In terms of video quality, the A7R III shoots 4K video capture with either 35mm format or full width of the sensor. The 35mm format mode uses a full pixel readout without pixel binning to collect about 5K of information. It is further oversampled to produce a much clearer footage. The A7R III records 4K video capture. The HLG (Hybrid Log-Gamma) profile in the camera supports an Instant HDR workflow. The 4K HDR footage can be played back using the HDR (HLG)-compatible TV’s. There are the S-Log2 and S-Log3 gamma modes that are for increased color grading (it retains much dynamic range for easier color grading). You can also shoot Full HD footage at a max. of 120fps.
The battery life of this camera is rated at 650 shots for LCD or 530 for EVF. The A7R III uses NP-FZ100 battery just like the A9. Other additional features new in this mirrorless camera include the Micro-USB port. There are two USB ports, with one, you could charge your camera. There is also the USB-C connected to Sony software; the free Imaging Edge software.
Body and Handling:
A7R II and A7R III share a similar design. The size of the A7R III is 126.9 x 95.7 x 73.7mm and weighs 657g. The hand grip is deeper to allow a larger battery, it is safer and better to hold while there is no dedicated drive mode dial known to be at the left of the EVF on A9.
The ports and doors are sealed from dust and moisture, the only problem being if the plastic covers used for protecting them are good enough seeing that other cameras use a thick rubber coating like the Nikon D850. All major buttons and dials are well sealed and protected from dust and moisture. The A7R III has a much thicker body than the A7R II. It is made of a magnesium alloy construction at the top, the front, and the rear.
See also our Nikon D850 Review
Handling and Controls:
In terms of handling, at the back, there is the multi-selector joystick that improves handling. It helps for faster AF point selection. There is also the dedicated AF-ON button for back focusing.
At the rear is the ‘C3’ custom button as is seen on the A9 and there is the rear scrollwheel easily seen. The rear touch display has been added to eliminate some frustrations that come with the Alpha A7R II. Thanks to it, it disables the eye sensor especially when the screen is flipped out. You can now shoot at waist level without having your feed cut on the screen unlike in the Alpha A7R II.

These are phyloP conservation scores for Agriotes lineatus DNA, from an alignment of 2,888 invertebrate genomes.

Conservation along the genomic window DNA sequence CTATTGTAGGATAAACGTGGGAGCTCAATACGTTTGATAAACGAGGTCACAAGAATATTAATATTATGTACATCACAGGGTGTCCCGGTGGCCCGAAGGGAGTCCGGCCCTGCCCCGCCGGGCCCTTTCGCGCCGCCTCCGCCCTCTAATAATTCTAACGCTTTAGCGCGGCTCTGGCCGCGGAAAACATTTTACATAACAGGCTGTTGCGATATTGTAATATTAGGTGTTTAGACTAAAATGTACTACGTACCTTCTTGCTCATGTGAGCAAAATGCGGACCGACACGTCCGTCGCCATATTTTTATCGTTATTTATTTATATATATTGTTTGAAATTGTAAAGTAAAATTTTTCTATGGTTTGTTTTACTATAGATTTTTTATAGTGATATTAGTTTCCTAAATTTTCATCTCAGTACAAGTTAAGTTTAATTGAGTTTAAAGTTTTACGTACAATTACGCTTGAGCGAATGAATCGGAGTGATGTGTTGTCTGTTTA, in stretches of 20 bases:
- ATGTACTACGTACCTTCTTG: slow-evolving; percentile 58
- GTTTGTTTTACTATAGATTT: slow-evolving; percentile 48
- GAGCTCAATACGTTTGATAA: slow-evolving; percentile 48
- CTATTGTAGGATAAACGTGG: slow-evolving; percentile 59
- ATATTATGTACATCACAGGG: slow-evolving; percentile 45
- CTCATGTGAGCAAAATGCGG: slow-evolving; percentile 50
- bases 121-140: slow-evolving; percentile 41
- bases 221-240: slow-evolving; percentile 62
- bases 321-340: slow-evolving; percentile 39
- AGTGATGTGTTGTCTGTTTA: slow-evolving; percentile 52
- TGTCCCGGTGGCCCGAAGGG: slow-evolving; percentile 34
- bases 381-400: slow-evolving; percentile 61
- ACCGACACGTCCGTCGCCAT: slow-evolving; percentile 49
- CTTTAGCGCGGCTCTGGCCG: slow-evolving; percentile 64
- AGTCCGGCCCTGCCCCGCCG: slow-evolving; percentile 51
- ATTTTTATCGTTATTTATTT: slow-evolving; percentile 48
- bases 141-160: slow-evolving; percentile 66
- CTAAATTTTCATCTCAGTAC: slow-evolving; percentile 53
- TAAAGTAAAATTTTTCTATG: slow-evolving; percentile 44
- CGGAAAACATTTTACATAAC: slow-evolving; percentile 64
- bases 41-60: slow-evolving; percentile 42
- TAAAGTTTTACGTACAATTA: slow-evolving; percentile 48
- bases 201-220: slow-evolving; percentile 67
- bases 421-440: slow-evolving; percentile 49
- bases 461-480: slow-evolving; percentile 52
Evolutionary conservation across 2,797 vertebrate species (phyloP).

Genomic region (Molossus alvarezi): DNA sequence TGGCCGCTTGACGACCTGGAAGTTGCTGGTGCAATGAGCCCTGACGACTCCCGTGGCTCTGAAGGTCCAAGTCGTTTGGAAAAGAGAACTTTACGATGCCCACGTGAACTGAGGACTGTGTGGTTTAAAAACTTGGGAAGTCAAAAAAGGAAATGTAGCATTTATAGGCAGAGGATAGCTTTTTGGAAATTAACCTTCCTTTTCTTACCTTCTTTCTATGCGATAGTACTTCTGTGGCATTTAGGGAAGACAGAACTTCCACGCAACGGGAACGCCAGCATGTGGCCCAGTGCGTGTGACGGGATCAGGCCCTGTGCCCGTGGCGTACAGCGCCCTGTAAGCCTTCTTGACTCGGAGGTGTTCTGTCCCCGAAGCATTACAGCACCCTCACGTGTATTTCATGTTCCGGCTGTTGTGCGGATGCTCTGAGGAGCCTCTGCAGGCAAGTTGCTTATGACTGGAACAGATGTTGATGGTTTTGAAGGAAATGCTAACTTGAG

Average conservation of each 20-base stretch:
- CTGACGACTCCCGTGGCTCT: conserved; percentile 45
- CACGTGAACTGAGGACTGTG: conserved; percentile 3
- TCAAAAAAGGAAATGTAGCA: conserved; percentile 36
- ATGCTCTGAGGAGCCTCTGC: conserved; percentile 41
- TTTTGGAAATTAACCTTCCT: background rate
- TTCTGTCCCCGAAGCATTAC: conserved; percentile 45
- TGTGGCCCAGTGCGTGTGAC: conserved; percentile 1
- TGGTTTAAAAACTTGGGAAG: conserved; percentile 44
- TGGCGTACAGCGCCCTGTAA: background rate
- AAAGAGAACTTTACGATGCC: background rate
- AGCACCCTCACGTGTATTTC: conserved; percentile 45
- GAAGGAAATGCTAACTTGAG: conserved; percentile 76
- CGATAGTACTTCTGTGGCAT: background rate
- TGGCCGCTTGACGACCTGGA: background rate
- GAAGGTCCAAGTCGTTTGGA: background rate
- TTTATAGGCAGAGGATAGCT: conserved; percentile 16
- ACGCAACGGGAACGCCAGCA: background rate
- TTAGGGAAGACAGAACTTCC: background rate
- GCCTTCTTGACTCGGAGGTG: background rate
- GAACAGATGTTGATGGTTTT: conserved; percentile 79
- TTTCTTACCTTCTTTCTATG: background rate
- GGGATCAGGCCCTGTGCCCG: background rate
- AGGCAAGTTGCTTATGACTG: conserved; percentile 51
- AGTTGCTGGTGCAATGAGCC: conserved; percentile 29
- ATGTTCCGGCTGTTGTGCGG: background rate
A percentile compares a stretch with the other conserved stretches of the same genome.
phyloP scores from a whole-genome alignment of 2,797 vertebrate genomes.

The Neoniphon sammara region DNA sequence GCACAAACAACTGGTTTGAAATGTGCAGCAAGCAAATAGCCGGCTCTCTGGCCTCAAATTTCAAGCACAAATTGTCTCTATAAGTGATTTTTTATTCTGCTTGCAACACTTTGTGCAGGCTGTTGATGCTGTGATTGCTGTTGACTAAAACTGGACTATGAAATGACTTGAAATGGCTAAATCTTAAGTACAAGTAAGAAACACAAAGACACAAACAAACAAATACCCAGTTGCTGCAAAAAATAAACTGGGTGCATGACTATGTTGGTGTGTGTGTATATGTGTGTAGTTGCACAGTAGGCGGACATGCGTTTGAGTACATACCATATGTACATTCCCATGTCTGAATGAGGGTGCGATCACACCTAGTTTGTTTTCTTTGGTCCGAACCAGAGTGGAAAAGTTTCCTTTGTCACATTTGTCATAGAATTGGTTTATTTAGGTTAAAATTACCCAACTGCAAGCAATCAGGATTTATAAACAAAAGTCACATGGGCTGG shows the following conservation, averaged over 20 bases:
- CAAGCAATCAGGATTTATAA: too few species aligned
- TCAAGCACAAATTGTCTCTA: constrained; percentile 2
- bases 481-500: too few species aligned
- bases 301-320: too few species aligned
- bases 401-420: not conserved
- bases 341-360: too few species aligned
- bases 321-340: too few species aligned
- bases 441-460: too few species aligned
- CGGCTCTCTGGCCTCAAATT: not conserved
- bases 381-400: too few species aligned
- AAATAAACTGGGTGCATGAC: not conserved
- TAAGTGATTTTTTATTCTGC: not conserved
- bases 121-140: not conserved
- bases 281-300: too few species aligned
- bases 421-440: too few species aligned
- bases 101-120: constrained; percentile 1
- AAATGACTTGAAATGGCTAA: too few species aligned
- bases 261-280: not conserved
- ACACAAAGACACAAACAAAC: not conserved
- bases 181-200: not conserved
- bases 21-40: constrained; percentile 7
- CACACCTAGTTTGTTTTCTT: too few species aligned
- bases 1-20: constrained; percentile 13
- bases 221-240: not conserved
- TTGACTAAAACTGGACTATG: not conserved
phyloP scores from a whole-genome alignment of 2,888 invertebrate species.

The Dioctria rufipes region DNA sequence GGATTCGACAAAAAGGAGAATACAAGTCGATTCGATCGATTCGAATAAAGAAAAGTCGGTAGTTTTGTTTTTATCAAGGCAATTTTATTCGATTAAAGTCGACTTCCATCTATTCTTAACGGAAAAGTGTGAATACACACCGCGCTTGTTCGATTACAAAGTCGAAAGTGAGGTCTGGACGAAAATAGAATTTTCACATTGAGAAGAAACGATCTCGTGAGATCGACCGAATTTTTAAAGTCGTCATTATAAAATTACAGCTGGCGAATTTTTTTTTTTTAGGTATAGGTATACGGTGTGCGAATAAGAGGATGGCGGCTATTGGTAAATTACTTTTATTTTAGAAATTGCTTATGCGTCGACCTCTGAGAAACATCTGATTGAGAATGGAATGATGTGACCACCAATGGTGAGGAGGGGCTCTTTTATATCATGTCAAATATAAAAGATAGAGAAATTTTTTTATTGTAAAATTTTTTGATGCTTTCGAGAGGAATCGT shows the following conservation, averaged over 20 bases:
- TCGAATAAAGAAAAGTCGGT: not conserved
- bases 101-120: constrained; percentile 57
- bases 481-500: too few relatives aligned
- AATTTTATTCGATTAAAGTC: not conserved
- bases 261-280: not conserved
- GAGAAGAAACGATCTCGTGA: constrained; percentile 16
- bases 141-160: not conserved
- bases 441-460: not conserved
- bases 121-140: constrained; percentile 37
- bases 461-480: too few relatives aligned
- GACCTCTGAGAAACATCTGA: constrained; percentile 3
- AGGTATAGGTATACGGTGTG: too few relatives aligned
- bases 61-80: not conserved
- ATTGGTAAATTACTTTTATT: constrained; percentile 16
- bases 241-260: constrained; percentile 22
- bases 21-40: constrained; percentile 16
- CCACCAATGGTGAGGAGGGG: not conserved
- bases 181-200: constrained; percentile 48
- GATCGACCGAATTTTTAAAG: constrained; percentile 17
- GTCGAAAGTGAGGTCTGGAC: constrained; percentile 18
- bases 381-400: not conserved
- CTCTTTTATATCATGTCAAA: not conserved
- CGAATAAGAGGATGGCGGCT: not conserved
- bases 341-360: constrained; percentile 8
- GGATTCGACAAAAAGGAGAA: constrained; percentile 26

Most of these little tweaks have made the A7R III user-friendly and easy to use. The menu system is now color-coded and so easy to understand. You can easily find out whatever you seem to be looking for and once the custom buttons are set together with the body controls, you don’t need to regularly visit the main menu.
One little problem though is that the handgrip is in very close proximity to the lens mount. Hence there is no much space and when you shoot with gloves, it is difficult to fix in your fingers. Also, the AF-ON button is also very close to the viewfinder which is a slight problem when you are using the back-button focusing.
Another problem that Sony has not fixed though is the connection ports layout. For instance, the headphone and microphone sockets, micro-USB remote release port. The headphone and microphone sockets are not placed behind the same cover, you have no choice but to expose the PC sync and HDMI ports when you are trying to record videos.
Viewfinder and Screen:
The EVF of the Alpha A7R III is similar to that of A9. The Quad-VGA OLED EVF has 3.69M dot resolution. This gives a well-detailed view as large as any full-frame DSLR. While the EVF uses Zeiss T* Coating to minimize obtrusive reflections, it shoots at 60fps or 120fps. At 120fps, it guarantees more fluid motion, though there would be moiré and jaggies.
The LCD 3.0-inch tilt-angle screen has a resolution of 1,440,000 dots. Added to this is the Whitemagic technology for more brightness. The LCD is touch sensitive which is a welcome advantage and the 3.0-inch tilt-angle screen is ok as it does not affect the connection ports.
There is the 399 phase-detection points and 425 contrast-detection points while the AF system covers about 68% most part of the frame. This is better than the 25 CDAF points of A7R II. Due to this, there is much improvement in the AF speed, while it performs much better in low-light situations more than was even expected. There is also better AF performance, AF tracking, and Eye-AF performance. It also focuses impressively as low as -3EV which is equivalent to complete darkness.
There are many autofocus settings ranging from the Center mode which uses central AF point to the Wide or Zone mode for general photography (in the Wide mode, the camera tracks the subject wherever and anywhere in the frame). The Flexible Spot mode allows you to use the joystick and place your focus area anywhere around the frame, usually, the camera highlights the AF area in orange when setting focus point with the touchscreen. When set with the joystick, the AF area is highlighted in dull mid-grey, making it invisible. The Expanded Flexible Spot works with the additional AF points to assist in focusing.